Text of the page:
Unfortunate Social Responsibility Penalty Signals the Need for Immediate Adaptation

Published June 30, 2020 by Lee R

Unfortunate Social Responsibility Penalty Signals the Need for Immediate Adaptation

The accountability of operators for problem behaviour is set to skyrocket.

A new penalty handed down for what the UK calls “social responsibility failings” has spurred a serious reconsideration of operator accountability standards.

The Penalty

The question was raised with supplier and gaming household name Playtech paying a £3.5m ($4.4m) fine to charity for social responsibility failings; after subsidiary operator PT Entertainment Services was sparred inherent culpability.

The Case

The case in question revolve is that of Chris Bruney's suicide, accompanied by a note blaming his problem gambling.

PT Entertainment Service allowed Bruney to deposit vast sums without intervention in the days leading up to Bruney's death, with PY actually offering further bonuses as Bruney lost a total of £119,000.

The Problem

The case serves as a sobering reminder that no amount of self-exclusion programs and detection softwares is sufficient without true commitment from operators.

Compliance Expert Weighs In

To achieve this true sea change in mentality, a 15-year compliance veteran has weighed in. Ex-chief risk and compliance officer at Stride Gaming Perrin Carey calls for a shift in focus towards risk management, while suggesting that the current definition of social responsibility has been skewed.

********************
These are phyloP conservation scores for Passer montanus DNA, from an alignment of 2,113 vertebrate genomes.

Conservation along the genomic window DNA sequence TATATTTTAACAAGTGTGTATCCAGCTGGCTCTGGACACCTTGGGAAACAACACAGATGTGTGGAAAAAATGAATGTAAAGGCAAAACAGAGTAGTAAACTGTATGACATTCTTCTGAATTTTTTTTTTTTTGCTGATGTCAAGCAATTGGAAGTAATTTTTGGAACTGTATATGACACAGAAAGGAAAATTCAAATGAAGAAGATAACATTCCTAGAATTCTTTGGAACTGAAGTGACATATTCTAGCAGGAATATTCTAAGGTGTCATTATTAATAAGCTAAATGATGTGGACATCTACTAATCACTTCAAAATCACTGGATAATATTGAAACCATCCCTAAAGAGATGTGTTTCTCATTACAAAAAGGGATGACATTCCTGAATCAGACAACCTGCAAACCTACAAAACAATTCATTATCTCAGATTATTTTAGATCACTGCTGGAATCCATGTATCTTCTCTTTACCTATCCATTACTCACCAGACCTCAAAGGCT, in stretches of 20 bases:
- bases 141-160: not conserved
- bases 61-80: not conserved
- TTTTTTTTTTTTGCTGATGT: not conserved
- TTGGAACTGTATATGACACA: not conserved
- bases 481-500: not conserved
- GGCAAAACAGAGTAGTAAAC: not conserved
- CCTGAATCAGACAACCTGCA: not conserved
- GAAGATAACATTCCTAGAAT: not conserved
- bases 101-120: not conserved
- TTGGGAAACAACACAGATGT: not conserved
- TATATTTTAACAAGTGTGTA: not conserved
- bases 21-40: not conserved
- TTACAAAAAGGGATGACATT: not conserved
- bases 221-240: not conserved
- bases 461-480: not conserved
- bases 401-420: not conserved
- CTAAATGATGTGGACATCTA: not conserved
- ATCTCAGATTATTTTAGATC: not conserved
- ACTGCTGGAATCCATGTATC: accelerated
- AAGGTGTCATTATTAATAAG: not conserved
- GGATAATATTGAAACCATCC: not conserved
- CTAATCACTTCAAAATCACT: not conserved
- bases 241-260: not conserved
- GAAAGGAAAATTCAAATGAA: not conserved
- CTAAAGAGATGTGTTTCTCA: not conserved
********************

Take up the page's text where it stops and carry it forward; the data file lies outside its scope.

Carey believes the new perspective should add a more scientific risk management perspective to the application of social responsibilities:

“This is fundamentally an ethical, moral and risk management-orientated issue.”

Compliance Procedure Examples

Carrey points to the fuller range of compliance procedures in place protecting organisations from customers across all industries already.

Extant risk-based protections of organisations from customers today range from AML (anti money laundering) to CFT (combating the financing of terrorism). In kind, Carrey calls for consumer protections against the companies to be equally comprehensive and risk-based, if not more so.

Taking a Harder Look

With the full interview available in the July/August edition of Gambling Insider, the takeaway here seems to be that meeting minimum protection standards is at best a breakdown in due diligence in risk-based assessment on the part of operators—leaving operator adherence to social responsibility policy little more than lip service at worst.


The Brunton tragedy pinpoints the importance at this time for operators and regulators to take the well-being and lives of each of its customers more seriously, and carefully, than ever before—not just for their survival, but for the sustainability of their industry.

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